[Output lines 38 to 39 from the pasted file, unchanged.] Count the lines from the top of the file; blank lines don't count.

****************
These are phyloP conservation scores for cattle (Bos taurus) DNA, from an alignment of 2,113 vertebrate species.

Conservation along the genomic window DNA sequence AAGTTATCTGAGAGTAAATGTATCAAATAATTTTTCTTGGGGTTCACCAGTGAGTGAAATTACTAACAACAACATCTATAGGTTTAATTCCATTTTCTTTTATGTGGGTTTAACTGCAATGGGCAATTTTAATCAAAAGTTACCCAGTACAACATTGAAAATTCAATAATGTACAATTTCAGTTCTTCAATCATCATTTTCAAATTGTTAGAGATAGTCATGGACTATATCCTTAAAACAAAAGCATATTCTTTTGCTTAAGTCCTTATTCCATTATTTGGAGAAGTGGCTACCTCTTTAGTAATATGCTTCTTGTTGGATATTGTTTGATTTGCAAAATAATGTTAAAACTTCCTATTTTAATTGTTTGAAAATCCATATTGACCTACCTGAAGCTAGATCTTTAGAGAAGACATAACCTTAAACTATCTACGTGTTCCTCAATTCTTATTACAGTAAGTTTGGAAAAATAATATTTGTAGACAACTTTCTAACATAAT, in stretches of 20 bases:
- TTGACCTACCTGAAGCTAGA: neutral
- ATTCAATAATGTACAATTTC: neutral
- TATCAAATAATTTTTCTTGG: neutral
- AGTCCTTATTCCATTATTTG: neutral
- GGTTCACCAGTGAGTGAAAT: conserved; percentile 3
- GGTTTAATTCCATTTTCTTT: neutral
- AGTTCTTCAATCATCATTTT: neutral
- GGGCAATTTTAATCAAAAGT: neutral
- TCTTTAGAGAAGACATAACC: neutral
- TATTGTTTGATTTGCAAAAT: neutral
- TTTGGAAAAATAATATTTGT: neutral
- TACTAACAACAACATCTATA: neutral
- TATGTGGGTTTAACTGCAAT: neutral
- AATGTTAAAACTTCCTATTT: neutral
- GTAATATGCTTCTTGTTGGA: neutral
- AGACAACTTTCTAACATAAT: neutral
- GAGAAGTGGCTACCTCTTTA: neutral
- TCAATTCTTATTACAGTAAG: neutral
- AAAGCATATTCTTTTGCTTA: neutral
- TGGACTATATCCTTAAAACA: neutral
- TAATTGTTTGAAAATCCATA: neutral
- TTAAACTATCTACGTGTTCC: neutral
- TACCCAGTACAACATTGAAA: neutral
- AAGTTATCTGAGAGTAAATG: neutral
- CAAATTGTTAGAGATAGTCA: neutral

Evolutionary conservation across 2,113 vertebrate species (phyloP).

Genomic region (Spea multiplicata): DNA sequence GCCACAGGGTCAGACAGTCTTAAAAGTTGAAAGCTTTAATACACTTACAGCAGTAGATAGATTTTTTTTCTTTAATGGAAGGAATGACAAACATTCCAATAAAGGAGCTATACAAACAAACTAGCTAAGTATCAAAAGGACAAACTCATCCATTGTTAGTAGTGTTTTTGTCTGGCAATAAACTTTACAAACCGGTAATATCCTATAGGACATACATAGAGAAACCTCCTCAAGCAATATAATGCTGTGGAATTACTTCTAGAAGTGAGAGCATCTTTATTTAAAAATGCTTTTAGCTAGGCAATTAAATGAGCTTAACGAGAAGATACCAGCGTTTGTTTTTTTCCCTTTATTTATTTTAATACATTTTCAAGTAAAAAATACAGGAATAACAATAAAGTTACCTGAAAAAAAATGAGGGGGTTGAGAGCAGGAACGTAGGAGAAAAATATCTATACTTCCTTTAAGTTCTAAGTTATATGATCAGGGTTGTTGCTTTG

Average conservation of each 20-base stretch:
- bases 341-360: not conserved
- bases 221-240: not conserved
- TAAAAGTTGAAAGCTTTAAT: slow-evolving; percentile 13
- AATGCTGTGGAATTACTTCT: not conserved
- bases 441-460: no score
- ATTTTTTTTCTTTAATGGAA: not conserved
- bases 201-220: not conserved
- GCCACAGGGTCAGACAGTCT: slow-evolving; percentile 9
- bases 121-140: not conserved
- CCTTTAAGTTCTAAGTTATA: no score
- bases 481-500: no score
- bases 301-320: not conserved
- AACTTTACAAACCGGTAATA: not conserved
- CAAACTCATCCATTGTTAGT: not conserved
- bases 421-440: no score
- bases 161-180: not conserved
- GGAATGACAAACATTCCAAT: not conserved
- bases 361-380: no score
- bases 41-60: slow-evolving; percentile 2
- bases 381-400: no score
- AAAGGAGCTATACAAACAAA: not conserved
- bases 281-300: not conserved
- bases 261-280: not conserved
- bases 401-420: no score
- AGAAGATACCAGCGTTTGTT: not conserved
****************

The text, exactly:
- GCCACAGGGTCAGACAGTCT: slow-evolving; percentile 9
- bases 121-140: not conserved